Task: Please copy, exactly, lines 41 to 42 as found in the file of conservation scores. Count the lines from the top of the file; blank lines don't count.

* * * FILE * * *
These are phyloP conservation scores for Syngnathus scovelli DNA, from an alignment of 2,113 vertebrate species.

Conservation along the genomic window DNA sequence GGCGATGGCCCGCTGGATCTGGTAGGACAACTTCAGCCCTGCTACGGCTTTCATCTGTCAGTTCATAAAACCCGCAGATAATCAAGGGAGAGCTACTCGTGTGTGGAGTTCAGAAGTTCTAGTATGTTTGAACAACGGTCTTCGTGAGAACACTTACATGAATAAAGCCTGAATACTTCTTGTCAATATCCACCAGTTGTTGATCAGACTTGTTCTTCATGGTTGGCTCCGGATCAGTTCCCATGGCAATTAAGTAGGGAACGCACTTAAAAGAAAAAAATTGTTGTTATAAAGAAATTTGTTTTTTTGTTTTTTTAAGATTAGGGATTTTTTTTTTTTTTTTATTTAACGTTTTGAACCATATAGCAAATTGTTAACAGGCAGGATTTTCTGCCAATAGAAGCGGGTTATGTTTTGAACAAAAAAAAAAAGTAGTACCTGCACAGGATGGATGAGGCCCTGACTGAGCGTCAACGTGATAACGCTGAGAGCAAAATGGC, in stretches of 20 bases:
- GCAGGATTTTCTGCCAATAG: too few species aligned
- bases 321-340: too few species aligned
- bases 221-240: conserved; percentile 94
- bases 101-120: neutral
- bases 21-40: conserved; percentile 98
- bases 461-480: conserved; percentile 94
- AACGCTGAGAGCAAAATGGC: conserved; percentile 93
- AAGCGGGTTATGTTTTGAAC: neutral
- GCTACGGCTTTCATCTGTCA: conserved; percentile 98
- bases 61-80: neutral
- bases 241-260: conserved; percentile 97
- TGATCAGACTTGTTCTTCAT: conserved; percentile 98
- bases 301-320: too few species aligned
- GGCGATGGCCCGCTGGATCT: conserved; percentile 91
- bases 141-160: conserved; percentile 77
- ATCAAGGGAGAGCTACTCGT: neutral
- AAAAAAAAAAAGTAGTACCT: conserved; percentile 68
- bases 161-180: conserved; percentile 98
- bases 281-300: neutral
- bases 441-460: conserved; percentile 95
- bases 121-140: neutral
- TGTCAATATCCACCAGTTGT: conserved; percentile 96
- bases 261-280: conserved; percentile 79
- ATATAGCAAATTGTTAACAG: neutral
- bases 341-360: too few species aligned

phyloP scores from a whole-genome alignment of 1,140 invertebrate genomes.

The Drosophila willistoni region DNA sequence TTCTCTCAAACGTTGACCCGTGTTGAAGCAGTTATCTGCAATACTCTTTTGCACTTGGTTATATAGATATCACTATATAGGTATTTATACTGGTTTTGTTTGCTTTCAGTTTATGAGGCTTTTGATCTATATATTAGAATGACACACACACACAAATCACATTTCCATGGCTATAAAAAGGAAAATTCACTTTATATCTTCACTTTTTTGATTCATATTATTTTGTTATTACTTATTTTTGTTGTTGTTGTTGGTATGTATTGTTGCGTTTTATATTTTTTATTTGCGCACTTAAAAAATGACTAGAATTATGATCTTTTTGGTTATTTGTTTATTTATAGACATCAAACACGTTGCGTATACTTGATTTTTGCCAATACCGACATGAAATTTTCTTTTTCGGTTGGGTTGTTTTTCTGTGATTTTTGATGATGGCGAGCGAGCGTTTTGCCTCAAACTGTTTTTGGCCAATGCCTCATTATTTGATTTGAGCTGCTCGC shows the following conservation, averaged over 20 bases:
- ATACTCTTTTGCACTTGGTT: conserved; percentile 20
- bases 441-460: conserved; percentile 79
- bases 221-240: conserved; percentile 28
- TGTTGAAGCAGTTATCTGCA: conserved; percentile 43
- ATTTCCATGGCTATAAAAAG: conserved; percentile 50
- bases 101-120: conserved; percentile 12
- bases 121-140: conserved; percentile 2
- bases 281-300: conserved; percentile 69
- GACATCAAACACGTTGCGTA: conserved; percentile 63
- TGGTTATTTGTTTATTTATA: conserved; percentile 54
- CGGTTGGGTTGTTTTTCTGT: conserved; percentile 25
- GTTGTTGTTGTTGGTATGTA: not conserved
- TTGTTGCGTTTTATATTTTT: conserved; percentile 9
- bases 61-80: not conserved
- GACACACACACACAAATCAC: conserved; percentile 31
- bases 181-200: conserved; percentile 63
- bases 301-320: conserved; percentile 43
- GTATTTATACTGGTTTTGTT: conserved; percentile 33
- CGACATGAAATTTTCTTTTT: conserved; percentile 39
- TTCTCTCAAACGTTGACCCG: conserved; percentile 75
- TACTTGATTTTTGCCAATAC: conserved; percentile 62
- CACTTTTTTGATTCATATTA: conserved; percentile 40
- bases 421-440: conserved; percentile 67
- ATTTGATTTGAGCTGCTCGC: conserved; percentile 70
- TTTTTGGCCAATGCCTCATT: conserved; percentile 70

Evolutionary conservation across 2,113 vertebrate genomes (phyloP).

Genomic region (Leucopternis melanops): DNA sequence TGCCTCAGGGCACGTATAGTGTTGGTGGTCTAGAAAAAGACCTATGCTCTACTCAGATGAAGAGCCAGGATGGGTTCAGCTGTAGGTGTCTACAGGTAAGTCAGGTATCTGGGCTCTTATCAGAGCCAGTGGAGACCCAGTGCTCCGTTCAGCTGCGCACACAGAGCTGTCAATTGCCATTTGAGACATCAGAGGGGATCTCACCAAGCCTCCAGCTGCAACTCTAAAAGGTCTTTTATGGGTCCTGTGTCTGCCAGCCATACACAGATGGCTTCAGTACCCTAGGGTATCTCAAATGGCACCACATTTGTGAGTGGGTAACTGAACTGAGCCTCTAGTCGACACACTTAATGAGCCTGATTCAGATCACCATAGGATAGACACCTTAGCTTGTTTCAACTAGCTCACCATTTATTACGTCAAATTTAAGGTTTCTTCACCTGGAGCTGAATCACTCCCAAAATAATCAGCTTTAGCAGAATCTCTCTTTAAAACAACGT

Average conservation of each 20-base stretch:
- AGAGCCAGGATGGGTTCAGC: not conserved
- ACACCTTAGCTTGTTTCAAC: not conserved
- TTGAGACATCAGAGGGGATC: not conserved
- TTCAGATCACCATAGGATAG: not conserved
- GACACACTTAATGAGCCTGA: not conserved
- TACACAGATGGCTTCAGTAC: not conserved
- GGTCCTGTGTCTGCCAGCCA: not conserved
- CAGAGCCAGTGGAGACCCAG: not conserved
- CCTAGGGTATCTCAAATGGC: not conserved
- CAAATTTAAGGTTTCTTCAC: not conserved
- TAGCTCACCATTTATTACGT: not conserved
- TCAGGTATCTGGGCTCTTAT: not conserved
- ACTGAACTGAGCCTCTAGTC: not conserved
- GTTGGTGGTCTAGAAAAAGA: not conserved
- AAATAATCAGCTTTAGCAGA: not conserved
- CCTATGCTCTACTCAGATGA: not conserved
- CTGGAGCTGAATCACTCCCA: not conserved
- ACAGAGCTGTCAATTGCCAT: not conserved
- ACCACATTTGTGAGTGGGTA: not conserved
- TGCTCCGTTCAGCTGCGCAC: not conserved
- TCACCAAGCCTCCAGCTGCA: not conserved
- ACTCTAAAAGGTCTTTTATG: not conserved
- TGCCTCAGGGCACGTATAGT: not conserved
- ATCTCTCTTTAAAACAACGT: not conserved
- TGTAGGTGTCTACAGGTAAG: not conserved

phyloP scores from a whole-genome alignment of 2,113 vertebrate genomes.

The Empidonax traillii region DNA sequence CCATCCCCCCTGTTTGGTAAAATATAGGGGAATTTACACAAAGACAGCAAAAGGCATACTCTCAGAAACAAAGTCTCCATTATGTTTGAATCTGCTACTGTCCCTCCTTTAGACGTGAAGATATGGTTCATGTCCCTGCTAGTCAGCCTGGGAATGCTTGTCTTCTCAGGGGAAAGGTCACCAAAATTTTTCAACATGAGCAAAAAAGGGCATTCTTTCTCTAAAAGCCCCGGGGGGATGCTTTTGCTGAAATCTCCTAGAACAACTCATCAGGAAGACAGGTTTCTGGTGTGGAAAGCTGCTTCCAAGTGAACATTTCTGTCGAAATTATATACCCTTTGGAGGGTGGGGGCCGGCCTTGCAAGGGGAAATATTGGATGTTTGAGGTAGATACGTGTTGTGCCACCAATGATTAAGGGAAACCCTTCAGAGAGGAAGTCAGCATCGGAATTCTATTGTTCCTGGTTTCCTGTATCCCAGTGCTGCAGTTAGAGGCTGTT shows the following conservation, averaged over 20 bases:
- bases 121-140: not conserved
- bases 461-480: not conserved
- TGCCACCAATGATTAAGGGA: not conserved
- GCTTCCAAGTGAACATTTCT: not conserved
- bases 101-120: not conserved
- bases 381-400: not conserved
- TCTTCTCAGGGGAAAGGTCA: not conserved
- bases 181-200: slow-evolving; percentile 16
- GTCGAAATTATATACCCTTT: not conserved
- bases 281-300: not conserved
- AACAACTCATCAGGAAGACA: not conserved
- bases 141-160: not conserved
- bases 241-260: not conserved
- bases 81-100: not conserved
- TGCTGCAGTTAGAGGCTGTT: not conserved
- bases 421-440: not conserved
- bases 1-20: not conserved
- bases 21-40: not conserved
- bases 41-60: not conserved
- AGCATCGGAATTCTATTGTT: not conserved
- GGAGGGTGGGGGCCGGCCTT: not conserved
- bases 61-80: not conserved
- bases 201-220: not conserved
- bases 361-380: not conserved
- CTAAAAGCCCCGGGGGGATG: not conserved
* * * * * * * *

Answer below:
- GTTGTTGTTGTTGGTATGTA: not conserved
- TTGTTGCGTTTTATATTTTT: conserved; percentile 9